This book explores the attitudes of the Spanish army officer corps towards the evolution of warfare during the early decades of the twentieth century, and their influence on the armies of the Spanish Civil War. It examines how the Spanish military coped with technological innovations such as the machine gun and the tank, how it adapted the army ́s battlefield doctrine to changes in warfare before the Civil War, and the influence of this doctrine on the outcome of the conflict. Of the different armed forces that fought in the Spanish Civil War, it is paradoxically the Spanish army that remains most forgotten - especially its military doctrine. Scholarship on the Spanish military in this period focuses on its politics, ideology and institutional reforms, touching upon 'hard' professional issues only superficially, if at all. Based on original research and using largely unstudied Spanish primary sources, this book fills a major scholarly gap in the history of the Spanish army and the Spanish Civil War.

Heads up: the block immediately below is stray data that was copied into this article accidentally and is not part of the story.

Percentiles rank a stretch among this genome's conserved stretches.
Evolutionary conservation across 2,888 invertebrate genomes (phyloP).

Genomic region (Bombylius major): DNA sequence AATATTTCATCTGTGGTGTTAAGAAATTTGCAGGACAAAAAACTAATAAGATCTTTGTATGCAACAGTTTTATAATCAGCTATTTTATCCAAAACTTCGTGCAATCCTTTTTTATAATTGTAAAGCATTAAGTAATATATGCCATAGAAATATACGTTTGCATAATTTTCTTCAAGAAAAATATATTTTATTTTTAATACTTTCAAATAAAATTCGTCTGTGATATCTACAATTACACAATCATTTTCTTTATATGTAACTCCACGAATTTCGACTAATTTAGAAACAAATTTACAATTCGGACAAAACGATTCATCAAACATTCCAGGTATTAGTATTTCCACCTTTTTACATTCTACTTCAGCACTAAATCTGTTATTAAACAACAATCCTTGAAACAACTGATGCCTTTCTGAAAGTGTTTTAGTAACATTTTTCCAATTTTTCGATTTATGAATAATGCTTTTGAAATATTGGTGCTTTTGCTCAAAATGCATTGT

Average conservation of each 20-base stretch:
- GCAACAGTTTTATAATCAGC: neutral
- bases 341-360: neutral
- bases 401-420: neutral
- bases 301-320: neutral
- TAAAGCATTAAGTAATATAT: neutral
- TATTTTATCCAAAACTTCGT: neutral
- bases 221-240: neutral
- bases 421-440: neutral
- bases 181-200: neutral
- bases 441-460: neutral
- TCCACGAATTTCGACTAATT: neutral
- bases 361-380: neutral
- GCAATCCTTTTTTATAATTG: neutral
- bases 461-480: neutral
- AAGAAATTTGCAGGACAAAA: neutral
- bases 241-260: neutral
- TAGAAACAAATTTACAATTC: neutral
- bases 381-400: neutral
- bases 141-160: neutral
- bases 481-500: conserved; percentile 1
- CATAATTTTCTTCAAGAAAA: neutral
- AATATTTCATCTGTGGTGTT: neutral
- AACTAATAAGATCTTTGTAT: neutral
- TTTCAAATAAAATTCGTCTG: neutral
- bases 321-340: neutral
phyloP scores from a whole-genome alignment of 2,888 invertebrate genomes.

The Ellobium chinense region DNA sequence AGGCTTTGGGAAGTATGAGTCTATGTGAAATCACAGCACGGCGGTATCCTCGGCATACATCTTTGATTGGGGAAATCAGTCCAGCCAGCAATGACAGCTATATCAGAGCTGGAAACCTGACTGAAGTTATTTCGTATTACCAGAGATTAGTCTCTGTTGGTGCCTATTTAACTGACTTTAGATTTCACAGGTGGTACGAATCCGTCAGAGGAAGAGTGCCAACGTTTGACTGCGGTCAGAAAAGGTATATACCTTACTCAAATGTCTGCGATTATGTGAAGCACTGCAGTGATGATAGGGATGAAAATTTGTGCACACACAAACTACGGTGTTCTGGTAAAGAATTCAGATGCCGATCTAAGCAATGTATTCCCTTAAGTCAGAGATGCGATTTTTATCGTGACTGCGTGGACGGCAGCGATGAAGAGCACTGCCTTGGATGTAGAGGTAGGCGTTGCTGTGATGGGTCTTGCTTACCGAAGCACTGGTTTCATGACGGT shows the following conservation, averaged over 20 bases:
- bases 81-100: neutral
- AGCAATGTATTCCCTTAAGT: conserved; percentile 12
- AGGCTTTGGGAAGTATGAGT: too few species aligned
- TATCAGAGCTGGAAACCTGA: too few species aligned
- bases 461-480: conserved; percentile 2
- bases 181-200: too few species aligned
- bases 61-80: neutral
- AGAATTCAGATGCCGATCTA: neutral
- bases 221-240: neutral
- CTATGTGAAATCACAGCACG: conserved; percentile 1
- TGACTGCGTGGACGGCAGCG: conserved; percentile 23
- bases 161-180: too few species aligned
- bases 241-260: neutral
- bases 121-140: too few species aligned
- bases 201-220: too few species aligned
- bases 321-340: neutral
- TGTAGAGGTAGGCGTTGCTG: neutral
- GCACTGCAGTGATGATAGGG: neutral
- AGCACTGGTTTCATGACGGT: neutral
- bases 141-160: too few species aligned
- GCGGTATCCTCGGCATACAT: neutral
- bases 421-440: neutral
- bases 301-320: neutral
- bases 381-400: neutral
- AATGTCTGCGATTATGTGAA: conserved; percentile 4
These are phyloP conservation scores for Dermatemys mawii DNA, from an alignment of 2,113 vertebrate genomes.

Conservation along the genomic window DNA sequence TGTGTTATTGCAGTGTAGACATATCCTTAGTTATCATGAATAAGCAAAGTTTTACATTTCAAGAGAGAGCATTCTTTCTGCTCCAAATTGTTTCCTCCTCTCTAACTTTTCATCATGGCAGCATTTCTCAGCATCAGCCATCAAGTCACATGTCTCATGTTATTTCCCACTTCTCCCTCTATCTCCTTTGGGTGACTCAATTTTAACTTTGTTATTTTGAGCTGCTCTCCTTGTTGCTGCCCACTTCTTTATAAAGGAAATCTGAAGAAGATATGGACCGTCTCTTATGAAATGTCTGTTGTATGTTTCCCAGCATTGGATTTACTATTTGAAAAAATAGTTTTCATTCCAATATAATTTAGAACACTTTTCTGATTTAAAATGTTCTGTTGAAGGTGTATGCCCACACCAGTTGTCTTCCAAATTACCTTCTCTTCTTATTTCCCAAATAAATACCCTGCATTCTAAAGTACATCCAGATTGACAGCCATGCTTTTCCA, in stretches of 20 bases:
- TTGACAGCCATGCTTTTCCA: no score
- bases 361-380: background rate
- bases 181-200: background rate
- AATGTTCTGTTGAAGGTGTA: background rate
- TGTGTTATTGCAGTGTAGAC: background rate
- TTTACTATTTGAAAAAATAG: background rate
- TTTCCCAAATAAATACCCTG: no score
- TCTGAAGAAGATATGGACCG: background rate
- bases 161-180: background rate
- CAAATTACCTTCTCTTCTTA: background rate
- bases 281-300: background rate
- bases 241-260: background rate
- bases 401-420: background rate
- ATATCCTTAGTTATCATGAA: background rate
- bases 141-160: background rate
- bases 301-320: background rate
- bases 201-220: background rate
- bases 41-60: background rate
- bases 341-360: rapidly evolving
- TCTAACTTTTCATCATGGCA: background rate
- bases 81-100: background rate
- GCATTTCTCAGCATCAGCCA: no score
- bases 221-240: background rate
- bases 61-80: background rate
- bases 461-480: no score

A masterpiece of the historian’s art, Hugh Thomas’s The Spanish Civil War remains the best, most engrossing narrative of one of the most emblematic and misunderstood wars of the twentieth century. Revised and updated with significant new material, including new revelations about atrocities perpetrated against civilians by both sides in this epic conflict, this "definitive work on the subject" (Richard Bernstein, The New York Times) has been given a fresh face forty years after its initial publication in 1961. In brilliant, moving detail, Thomas analyzes a devastating conflict in which the hopes, dreams, and dogmas of a century exploded onto the battlefield. Like no other account, The Spanish Civil War dramatically reassembles the events that led a European nation, in a continent on the brink of world war, to divide against itself, bringing into play the machinations of Franco and Hitler, the bloodshed of Guernica, and the deeply inspiring heroics of those who rallied to the side of democracy. Communists, anarchists, monarchists, fascists, socialists, democrats -- the various forces of the Spanish Civil War composed a fabric of the twentieth century itself, and Thomas masterfully weaves the diffuse and fascinating threads of the war together in a manner that has established the book as a genuine classic of modern history.